When it comes to soccer, no matter if men’s or women’s, Brazil is always a name on everybody’s lips. A team build around superstar and five-time FIFA Women’s World Player of the Year winner Marta, Brazil is always a joy to watch. Technically gifted and with a strong attacking game, Brazil had no difficulties qualifying for the World Cup. With Cristiane as another impressive striker with the “Killer Instinct” in front of the goal, Brazil will definitely be one of the strongest attacking teams in the World Cup. Favorite to win their group, Brazil might however face a huge challenge in the Round of 16, where either Sweden or the United States are waiting. And both teams will be favorites to win the tournament, too.
A major contender to win the World Cup is Sweden. Qualifying for seven consecutive world cups, Sweden did never miss qualification. “We keep taking small steps all the time. A medal is absolutely what we’re going for now. We got the bronze last time and are looking to improve on that,” said Lotta Schelin, Sweden’s forward. Sweden’s qualifying road was one of success, with 10 wins in 10 games, the team scored 32 goals and only conceded one. Interesting is that 32 goals is the lowest (!) of all group winners in Europe. Instead of an attacking game, Sweden will focus on a passing and ball-possession play in the midfield, hoping to create chances through tactical genius.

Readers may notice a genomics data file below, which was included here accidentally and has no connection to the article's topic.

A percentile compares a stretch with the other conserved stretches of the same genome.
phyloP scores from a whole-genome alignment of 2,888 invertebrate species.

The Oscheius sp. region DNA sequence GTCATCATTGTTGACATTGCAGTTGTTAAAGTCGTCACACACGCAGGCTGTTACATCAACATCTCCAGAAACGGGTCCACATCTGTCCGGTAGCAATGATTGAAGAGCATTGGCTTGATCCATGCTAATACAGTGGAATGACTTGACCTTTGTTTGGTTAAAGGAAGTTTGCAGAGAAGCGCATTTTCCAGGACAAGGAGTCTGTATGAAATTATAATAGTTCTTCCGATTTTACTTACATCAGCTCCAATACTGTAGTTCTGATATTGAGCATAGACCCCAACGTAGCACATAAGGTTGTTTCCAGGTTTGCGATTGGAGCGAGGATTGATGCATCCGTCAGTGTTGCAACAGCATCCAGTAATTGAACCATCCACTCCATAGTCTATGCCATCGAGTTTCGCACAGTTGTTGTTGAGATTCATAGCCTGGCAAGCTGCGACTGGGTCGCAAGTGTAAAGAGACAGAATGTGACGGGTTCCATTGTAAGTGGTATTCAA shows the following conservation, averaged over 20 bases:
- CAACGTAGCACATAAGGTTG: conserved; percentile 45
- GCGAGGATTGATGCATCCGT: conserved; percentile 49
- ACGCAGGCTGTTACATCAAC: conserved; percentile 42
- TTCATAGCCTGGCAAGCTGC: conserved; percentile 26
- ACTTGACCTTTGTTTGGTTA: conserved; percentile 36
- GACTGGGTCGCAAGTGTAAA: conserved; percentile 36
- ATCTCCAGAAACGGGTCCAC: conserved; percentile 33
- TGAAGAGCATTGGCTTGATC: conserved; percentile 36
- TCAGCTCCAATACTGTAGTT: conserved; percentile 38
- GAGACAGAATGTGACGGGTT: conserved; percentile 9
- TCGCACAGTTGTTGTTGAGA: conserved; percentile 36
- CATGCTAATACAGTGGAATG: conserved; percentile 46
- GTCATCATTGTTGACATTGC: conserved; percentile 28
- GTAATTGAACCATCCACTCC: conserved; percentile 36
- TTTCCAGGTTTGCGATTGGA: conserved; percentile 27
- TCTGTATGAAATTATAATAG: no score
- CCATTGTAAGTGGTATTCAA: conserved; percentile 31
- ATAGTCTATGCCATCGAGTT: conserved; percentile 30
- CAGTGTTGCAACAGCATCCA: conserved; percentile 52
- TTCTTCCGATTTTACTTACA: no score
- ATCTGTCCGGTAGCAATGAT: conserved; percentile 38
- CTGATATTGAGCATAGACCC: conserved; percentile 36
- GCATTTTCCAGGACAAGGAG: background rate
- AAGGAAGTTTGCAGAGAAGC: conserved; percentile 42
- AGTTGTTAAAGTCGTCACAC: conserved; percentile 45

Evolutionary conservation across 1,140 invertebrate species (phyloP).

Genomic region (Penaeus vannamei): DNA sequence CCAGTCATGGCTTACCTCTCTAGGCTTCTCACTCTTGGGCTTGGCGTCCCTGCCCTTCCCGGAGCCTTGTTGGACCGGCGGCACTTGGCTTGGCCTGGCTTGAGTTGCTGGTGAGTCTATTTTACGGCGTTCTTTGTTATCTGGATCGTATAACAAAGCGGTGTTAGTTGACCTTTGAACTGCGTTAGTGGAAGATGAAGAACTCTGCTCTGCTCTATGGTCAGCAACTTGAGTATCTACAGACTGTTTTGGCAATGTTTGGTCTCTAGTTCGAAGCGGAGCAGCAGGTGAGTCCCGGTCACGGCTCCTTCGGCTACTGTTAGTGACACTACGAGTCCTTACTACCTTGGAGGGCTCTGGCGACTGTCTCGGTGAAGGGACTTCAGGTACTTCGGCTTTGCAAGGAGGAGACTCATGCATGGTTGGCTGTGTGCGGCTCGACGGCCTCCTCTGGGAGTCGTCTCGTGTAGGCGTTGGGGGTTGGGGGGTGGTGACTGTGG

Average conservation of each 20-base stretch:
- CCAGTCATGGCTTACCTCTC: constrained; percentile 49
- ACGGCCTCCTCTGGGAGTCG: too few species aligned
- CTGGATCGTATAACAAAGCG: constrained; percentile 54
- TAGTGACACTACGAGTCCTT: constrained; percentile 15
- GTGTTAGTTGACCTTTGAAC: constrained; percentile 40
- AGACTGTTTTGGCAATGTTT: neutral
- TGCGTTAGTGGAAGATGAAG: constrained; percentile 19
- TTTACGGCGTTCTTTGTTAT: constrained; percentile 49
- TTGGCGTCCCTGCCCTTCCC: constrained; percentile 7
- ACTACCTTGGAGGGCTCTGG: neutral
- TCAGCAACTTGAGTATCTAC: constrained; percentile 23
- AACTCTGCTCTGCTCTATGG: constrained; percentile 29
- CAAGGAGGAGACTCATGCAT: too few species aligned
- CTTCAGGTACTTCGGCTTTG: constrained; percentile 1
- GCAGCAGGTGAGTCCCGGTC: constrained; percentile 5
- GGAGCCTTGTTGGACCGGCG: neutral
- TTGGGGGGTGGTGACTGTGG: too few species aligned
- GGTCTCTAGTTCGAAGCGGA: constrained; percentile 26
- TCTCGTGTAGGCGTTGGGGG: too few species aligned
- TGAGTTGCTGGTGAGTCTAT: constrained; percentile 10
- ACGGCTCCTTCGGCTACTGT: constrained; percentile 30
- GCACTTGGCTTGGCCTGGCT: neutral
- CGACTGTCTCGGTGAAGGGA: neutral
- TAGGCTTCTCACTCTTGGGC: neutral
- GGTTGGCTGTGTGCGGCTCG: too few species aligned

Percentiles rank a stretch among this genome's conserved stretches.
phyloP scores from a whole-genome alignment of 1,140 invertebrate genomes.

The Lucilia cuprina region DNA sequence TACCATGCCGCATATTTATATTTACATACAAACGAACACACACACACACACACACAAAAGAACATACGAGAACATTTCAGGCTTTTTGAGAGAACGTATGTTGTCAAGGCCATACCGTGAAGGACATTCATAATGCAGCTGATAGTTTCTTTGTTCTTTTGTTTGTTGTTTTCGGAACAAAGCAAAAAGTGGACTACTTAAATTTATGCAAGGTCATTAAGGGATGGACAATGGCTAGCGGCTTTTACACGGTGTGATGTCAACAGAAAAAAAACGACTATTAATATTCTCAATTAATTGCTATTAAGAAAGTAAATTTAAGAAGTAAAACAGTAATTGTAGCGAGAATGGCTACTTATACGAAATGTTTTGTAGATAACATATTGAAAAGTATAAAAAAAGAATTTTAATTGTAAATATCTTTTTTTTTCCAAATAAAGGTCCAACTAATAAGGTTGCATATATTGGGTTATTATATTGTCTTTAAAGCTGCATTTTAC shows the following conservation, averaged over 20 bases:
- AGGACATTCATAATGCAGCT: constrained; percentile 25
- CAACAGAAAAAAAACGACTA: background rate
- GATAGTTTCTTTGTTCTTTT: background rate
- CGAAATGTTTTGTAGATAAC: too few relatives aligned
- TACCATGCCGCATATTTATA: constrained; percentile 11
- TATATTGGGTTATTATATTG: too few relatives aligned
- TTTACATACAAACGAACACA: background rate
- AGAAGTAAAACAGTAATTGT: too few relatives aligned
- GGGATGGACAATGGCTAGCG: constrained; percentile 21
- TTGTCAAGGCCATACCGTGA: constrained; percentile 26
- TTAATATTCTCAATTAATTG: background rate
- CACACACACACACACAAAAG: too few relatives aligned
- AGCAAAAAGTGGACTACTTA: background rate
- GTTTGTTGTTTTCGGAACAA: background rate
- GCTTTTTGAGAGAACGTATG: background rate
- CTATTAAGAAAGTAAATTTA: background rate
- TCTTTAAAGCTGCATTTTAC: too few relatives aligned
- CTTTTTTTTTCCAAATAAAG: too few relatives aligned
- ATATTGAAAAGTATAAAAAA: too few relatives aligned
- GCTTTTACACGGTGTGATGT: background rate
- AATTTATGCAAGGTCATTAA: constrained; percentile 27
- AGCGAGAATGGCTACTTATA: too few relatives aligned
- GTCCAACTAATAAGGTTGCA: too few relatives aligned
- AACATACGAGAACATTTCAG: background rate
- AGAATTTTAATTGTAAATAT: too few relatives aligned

Probably the biggest favorite of the Women’s World Cup 2015 are the United States. Like Sweden, the United States qualified for every tournament so far, making this their 7th appearance. But it gets even better. The United States always made it through their group, and always went to the Semi-Finals. With two World Cup victories, one runner-up, and three times in third position, the US have the best women World Cup record. The team is build around world class forward Abby Wambach and goalkeeper Hope Solo. Other starts in the team are defender and captain Christie Rampone, and midfielders Carli Lloyd and Megan Rapinoe. In addition to two World Cup wins, the United States won four gold medals at the Olympics, and have the best record of any team in the world. “For every player in the group, they’re believing that [Canada 2015] is our World Cup. This is our World Cup to win and that’s how we’re preparing,” explained Tobin Heath, midfielder in the US team.